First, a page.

Avalanche vs Snowball  

You pay off the debt in an attempt to pay the smallest amount to the highest, regardless of interest cost, with the debt snowball process. For anything except the smallest loan, you make minimal contributions and hit the one with a vengeance. You switch to the next smallest one and loop before you plow through all the debt until the bill is settled. 

The benefit of the debt snowball is that once you’re debt-free, it encourages you to remain intent on paying one payment at a time. You are granted control over your loans through this means of paying off your bills. You’ll see that you are in control of your money as you clear the first bill and pass it on to the next. And how inspiring is that! 

There is a common aim for the debt snowball vs avalanche: to make you debt-free. Yet inspiration is given by the debt snowball, and motivation is the magic sauce that makes you debt-free quicker. You get a glimpse of victory as you pay off the smallest loan first. And that sense of accomplishment is the momentum with a vengeance that you need to face the next debt. 

You can not get a sense of satisfaction for a long time with the debt avalanche. Long before you even pay off the first loan, you might lose momentum and give up. Yeah, beginning with the debt that has the highest interest rate could make sense mathematically, but if we were concentrated on arithmetic, there is a chance that we might not be in debt in the first place. 

Which Is The Best Approach For You? 

Factors such as your attitude and lifestyle play a part in deciding which avalanche vs snowball method is the right option for you. You can try a snowball vs avalanche calculator for understanding the best approach. You may want to use the debt snowball approach if you felt you’d like early motivation to keep working. Is seeking an approach that can cost you less time and resources your chief concern? You would want to go for the avalanche approach in that scenario.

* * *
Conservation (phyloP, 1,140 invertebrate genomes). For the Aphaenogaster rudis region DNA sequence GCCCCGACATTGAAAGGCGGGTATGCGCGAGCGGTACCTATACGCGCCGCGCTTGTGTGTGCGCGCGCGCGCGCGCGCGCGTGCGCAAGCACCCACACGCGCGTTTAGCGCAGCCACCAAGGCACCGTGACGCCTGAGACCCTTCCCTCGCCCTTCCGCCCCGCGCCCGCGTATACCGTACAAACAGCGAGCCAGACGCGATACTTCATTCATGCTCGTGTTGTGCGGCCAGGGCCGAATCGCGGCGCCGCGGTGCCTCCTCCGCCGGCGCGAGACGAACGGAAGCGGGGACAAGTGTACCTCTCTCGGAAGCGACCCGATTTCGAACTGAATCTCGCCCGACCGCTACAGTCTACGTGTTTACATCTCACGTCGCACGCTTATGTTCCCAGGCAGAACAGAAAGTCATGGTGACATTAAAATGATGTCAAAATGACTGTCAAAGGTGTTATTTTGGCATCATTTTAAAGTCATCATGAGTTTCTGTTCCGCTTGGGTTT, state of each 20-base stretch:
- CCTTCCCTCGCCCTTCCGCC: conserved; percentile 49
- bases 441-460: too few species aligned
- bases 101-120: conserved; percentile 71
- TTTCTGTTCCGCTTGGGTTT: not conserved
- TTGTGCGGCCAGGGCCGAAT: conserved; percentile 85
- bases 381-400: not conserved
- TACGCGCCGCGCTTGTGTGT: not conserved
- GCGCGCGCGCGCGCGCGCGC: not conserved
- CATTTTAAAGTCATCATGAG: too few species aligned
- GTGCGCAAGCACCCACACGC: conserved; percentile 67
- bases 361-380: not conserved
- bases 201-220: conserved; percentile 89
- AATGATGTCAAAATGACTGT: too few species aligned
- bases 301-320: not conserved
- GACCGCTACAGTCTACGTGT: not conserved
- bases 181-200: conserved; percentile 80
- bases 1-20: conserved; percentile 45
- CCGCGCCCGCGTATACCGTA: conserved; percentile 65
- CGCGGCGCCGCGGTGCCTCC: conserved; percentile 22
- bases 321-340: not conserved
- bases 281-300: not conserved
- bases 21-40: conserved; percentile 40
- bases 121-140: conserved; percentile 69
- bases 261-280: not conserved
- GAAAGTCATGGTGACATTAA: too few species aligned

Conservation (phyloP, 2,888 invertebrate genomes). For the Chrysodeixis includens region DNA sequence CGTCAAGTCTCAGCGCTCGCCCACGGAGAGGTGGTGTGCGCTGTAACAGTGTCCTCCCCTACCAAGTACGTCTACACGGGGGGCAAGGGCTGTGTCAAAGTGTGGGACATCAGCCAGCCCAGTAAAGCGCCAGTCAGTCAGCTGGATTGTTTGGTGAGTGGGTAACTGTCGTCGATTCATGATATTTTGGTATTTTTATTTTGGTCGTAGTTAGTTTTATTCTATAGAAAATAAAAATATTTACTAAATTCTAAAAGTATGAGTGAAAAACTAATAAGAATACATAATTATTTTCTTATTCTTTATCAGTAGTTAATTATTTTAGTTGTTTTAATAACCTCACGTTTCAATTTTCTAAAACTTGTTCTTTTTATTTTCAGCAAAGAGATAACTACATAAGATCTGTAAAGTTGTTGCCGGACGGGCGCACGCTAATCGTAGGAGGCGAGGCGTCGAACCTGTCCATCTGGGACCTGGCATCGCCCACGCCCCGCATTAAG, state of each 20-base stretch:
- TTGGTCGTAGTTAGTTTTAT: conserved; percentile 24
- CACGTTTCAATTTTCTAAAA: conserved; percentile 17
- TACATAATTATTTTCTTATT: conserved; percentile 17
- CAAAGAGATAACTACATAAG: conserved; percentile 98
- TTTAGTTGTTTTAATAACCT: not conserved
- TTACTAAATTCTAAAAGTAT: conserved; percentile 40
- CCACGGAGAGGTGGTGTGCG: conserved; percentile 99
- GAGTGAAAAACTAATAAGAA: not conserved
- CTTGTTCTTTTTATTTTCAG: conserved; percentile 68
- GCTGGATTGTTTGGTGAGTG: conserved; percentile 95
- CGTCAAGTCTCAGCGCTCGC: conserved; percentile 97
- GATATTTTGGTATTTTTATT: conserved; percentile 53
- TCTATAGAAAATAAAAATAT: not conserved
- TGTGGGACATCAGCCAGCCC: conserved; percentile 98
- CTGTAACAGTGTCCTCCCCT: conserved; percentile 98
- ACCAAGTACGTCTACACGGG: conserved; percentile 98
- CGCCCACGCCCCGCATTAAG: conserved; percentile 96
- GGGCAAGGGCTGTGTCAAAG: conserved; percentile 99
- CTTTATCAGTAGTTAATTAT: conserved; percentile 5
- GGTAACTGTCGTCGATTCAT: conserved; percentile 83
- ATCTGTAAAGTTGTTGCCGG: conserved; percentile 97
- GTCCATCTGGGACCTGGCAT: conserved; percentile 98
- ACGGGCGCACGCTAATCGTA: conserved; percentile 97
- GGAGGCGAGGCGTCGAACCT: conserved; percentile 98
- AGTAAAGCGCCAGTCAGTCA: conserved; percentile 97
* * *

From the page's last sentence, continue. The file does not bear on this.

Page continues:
You may want to run your calculations into a debt-paying calculator before you make your choice from avalanche vs snowball to see how much interest you’d spend using each option and how long each solution would take. 

There is no justification to believe that if you make your decision, you’ll be stuck with one form. As per the debt avalanche strategy, you can still turn approaches from avalanche vs snowball down the road, or determine early to get rid of the debt with the maximum interest rate first, and only work towards paying off the remainder in sequence from smallest to biggest, according to the debt snowball technique. 

If the thing that really motivates you is to see your debt shrink as fast as possible, then debt avalanche is a better option for you. For left-brained, numbers-based persons, that’s the perfect option because it saves you more money in interest rates and takes you out of debt more easily. 

On the other side, debt snowball will be a strong choice for you if you get a major morale boost by watching a debt disappear entirely. For emotional individuals who require short-term wins to hold them motivated, this approach fits well. You may use debt snowflaking to chip away at your debt ever further, reducing your repayment period, no matter which tool you select. 

To get the advantages of either one, it’s even necessary to merge the two processes. If you have many minor loans, before going on to the others, you can first fix the highest-interest one. You also get a fast reward because it’s a minor debt and you still get the savings that come from paying off high-interest debt. 

Another nice part about the debt snowball vs avalanche is that even though all the loans are finished, they can keep working for you. You can easily take the monthly amount you have expended on debt payments until you pay off the last debt and instead start investing money into low-risk savings. That way, you will watch your nest egg expand instead of seeing your debt shrink every month, an even more satisfying experience of investment as a student.